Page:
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David B 1812

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    Military Medal collecting, general militaria collecting, stamps, coins, currency, old documents, old cameras, old bottles, writing, research and much more besides.......

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  1. This is wonderful news, Gavin, that you are able to confirm this combination awarded to Brigadier Edwin Williamson. Thanks also for your email with a photo of the Brigadier, along with General Dan Pienaar. I assume that Brigadier Williamson is the very large man on the right hand side of the photo. Should you be able to / want to share any further details of the Brigadier with me, please Gavin, I would be most grateful to you for anything further. THANK YOU for giving me these details and confirmation ............ all the best to you.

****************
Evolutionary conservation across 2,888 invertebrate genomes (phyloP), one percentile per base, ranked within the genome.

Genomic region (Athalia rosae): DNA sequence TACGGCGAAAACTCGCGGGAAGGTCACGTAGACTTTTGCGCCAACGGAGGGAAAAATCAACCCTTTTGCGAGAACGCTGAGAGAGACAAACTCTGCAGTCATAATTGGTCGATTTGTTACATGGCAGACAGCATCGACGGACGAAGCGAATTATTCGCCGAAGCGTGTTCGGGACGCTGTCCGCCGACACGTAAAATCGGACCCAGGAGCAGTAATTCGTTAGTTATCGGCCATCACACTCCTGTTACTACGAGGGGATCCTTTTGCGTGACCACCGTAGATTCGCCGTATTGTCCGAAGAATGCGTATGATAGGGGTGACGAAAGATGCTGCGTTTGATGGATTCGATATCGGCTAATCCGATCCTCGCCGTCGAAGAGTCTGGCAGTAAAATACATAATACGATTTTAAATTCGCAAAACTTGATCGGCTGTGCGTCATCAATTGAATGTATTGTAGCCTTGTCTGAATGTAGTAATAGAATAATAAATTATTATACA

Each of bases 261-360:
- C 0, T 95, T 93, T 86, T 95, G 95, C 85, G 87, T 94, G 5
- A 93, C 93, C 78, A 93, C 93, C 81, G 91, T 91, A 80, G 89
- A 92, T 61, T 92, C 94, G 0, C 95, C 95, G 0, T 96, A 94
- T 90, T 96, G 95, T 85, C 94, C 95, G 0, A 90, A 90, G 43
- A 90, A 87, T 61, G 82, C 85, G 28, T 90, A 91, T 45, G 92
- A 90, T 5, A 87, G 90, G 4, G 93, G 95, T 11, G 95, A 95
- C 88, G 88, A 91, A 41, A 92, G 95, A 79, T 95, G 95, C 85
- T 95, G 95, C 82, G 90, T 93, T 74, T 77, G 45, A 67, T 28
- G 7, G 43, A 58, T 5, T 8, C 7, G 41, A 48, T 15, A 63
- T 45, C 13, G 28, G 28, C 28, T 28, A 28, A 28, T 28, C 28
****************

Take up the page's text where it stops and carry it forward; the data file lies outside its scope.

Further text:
2. Hi Gavin - This is wonderful news, indeed. Would you care to share any further information on Brigadier Williamson with me please? For example - a photo of his full - size medal group. Possibly a photo or two of the man himself. Have you done any research / or a write up on this man you would care to share, please ??? In fact I would gratefully receive ANY further details about Williamson and his group that you would care to share with me. I see that you are in Australia. Are you a former South African? Did you acquire the Group there? When? As I say, anything would be most useful for me, thank you, Gavin. If you wish to keep the matter private, then kindly email me at: david@burvest.com. Thanks SO MUCH, again, Gavin. All the best, David Bennett ===========================================================